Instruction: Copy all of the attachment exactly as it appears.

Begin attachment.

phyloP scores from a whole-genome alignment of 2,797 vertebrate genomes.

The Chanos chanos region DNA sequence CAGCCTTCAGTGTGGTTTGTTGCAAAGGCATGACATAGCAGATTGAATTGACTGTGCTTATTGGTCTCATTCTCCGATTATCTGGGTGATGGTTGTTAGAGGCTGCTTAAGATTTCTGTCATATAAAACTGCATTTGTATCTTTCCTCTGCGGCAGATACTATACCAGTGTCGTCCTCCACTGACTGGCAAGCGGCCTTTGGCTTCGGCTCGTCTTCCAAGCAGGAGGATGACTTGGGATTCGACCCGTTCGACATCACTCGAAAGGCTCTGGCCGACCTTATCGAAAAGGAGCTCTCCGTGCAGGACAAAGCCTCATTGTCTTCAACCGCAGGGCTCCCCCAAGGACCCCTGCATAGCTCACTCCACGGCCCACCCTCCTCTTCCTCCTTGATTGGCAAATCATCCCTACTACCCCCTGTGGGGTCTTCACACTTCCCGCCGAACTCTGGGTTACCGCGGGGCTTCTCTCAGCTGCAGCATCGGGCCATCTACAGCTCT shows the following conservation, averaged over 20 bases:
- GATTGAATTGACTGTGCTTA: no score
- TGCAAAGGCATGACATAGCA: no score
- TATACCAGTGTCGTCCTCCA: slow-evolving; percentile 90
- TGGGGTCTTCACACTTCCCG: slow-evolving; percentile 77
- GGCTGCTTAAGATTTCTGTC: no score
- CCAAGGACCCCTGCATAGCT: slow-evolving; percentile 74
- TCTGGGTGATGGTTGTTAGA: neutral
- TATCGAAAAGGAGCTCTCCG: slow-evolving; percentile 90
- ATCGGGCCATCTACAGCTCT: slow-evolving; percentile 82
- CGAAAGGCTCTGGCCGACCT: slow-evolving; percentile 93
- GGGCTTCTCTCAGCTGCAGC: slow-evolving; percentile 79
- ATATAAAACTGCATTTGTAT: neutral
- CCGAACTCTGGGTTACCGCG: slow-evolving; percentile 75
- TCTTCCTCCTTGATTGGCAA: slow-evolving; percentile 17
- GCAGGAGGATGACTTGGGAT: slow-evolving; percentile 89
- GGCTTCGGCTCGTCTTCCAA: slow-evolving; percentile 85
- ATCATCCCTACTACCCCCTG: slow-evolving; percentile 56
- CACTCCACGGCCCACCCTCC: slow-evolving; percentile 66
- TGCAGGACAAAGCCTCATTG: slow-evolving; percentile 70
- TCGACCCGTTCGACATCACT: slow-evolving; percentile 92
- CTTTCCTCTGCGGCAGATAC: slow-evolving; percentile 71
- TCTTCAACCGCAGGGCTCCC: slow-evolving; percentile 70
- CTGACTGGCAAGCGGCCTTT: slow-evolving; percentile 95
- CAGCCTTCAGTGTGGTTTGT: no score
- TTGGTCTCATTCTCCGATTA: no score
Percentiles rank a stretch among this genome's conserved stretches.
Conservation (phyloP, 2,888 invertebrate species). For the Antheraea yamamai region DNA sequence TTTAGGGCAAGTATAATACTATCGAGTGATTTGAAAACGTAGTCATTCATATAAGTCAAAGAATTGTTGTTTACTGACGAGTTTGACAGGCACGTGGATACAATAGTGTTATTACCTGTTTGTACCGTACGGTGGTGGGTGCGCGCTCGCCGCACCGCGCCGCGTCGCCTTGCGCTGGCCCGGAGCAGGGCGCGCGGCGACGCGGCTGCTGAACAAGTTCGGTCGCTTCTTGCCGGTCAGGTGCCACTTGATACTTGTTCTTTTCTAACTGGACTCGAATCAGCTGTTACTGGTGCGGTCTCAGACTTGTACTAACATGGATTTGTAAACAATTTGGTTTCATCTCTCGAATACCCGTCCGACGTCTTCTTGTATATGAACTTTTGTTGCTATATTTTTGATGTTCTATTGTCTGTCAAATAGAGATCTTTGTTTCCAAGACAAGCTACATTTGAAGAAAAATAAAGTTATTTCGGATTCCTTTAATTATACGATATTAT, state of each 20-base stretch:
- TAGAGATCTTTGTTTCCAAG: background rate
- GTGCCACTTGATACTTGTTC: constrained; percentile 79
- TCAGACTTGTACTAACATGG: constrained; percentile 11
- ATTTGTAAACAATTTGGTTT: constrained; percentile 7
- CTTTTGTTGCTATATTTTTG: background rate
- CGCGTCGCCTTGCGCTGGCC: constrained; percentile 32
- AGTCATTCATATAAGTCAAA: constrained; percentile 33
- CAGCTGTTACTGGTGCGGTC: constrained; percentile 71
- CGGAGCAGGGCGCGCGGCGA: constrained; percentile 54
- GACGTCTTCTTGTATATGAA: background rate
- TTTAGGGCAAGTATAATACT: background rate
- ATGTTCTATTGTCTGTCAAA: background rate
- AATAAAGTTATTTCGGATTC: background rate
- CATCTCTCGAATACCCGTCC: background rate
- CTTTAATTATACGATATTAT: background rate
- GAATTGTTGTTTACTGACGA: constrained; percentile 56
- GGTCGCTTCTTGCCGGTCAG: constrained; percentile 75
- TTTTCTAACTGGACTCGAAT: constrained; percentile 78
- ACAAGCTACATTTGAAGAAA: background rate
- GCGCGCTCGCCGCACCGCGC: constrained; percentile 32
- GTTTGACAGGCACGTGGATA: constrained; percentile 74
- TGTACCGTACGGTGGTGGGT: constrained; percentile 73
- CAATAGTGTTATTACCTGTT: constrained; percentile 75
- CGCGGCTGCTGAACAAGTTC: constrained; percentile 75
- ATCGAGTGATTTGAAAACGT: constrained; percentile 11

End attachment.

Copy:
phyloP scores from a whole-genome alignment of 2,797 vertebrate genomes.

The Chanos chanos region DNA sequence CAGCCTTCAGTGTGGTTTGTTGCAAAGGCATGACATAGCAGATTGAATTGACTGTGCTTATTGGTCTCATTCTCCGATTATCTGGGTGATGGTTGTTAGAGGCTGCTTAAGATTTCTGTCATATAAAACTGCATTTGTATCTTTCCTCTGCGGCAGATACTATACCAGTGTCGTCCTCCACTGACTGGCAAGCGGCCTTTGGCTTCGGCTCGTCTTCCAAGCAGGAGGATGACTTGGGATTCGACCCGTTCGACATCACTCGAAAGGCTCTGGCCGACCTTATCGAAAAGGAGCTCTCCGTGCAGGACAAAGCCTCATTGTCTTCAACCGCAGGGCTCCCCCAAGGACCCCTGCATAGCTCACTCCACGGCCCACCCTCCTCTTCCTCCTTGATTGGCAAATCATCCCTACTACCCCCTGTGGGGTCTTCACACTTCCCGCCGAACTCTGGGTTACCGCGGGGCTTCTCTCAGCTGCAGCATCGGGCCATCTACAGCTCT shows the following conservation, averaged over 20 bases:
- GATTGAATTGACTGTGCTTA: no score
- TGCAAAGGCATGACATAGCA: no score
- TATACCAGTGTCGTCCTCCA: slow-evolving; percentile 90
- TGGGGTCTTCACACTTCCCG: slow-evolving; percentile 77
- GGCTGCTTAAGATTTCTGTC: no score
- CCAAGGACCCCTGCATAGCT: slow-evolving; percentile 74
- TCTGGGTGATGGTTGTTAGA: neutral
- TATCGAAAAGGAGCTCTCCG: slow-evolving; percentile 90
- ATCGGGCCATCTACAGCTCT: slow-evolving; percentile 82
- CGAAAGGCTCTGGCCGACCT: slow-evolving; percentile 93
- GGGCTTCTCTCAGCTGCAGC: slow-evolving; percentile 79
- ATATAAAACTGCATTTGTAT: neutral
- CCGAACTCTGGGTTACCGCG: slow-evolving; percentile 75
- TCTTCCTCCTTGATTGGCAA: slow-evolving; percentile 17
- GCAGGAGGATGACTTGGGAT: slow-evolving; percentile 89
- GGCTTCGGCTCGTCTTCCAA: slow-evolving; percentile 85
- ATCATCCCTACTACCCCCTG: slow-evolving; percentile 56
- CACTCCACGGCCCACCCTCC: slow-evolving; percentile 66
- TGCAGGACAAAGCCTCATTG: slow-evolving; percentile 70
- TCGACCCGTTCGACATCACT: slow-evolving; percentile 92
- CTTTCCTCTGCGGCAGATAC: slow-evolving; percentile 71
- TCTTCAACCGCAGGGCTCCC: slow-evolving; percentile 70
- CTGACTGGCAAGCGGCCTTT: slow-evolving; percentile 95
- CAGCCTTCAGTGTGGTTTGT: no score
- TTGGTCTCATTCTCCGATTA: no score
Percentiles rank a stretch among this genome's conserved stretches.
Conservation (phyloP, 2,888 invertebrate species). For the Antheraea yamamai region DNA sequence TTTAGGGCAAGTATAATACTATCGAGTGATTTGAAAACGTAGTCATTCATATAAGTCAAAGAATTGTTGTTTACTGACGAGTTTGACAGGCACGTGGATACAATAGTGTTATTACCTGTTTGTACCGTACGGTGGTGGGTGCGCGCTCGCCGCACCGCGCCGCGTCGCCTTGCGCTGGCCCGGAGCAGGGCGCGCGGCGACGCGGCTGCTGAACAAGTTCGGTCGCTTCTTGCCGGTCAGGTGCCACTTGATACTTGTTCTTTTCTAACTGGACTCGAATCAGCTGTTACTGGTGCGGTCTCAGACTTGTACTAACATGGATTTGTAAACAATTTGGTTTCATCTCTCGAATACCCGTCCGACGTCTTCTTGTATATGAACTTTTGTTGCTATATTTTTGATGTTCTATTGTCTGTCAAATAGAGATCTTTGTTTCCAAGACAAGCTACATTTGAAGAAAAATAAAGTTATTTCGGATTCCTTTAATTATACGATATTAT, state of each 20-base stretch:
- TAGAGATCTTTGTTTCCAAG: background rate
- GTGCCACTTGATACTTGTTC: constrained; percentile 79
- TCAGACTTGTACTAACATGG: constrained; percentile 11
- ATTTGTAAACAATTTGGTTT: constrained; percentile 7
- CTTTTGTTGCTATATTTTTG: background rate
- CGCGTCGCCTTGCGCTGGCC: constrained; percentile 32
- AGTCATTCATATAAGTCAAA: constrained; percentile 33
- CAGCTGTTACTGGTGCGGTC: constrained; percentile 71
- CGGAGCAGGGCGCGCGGCGA: constrained; percentile 54
- GACGTCTTCTTGTATATGAA: background rate
- TTTAGGGCAAGTATAATACT: background rate
- ATGTTCTATTGTCTGTCAAA: background rate
- AATAAAGTTATTTCGGATTC: background rate
- CATCTCTCGAATACCCGTCC: background rate
- CTTTAATTATACGATATTAT: background rate
- GAATTGTTGTTTACTGACGA: constrained; percentile 56
- GGTCGCTTCTTGCCGGTCAG: constrained; percentile 75
- TTTTCTAACTGGACTCGAAT: constrained; percentile 78
- ACAAGCTACATTTGAAGAAA: background rate
- GCGCGCTCGCCGCACCGCGC: constrained; percentile 32
- GTTTGACAGGCACGTGGATA: constrained; percentile 74
- TGTACCGTACGGTGGTGGGT: constrained; percentile 73
- CAATAGTGTTATTACCTGTT: constrained; percentile 75
- CGCGGCTGCTGAACAAGTTC: constrained; percentile 75
- ATCGAGTGATTTGAAAACGT: constrained; percentile 11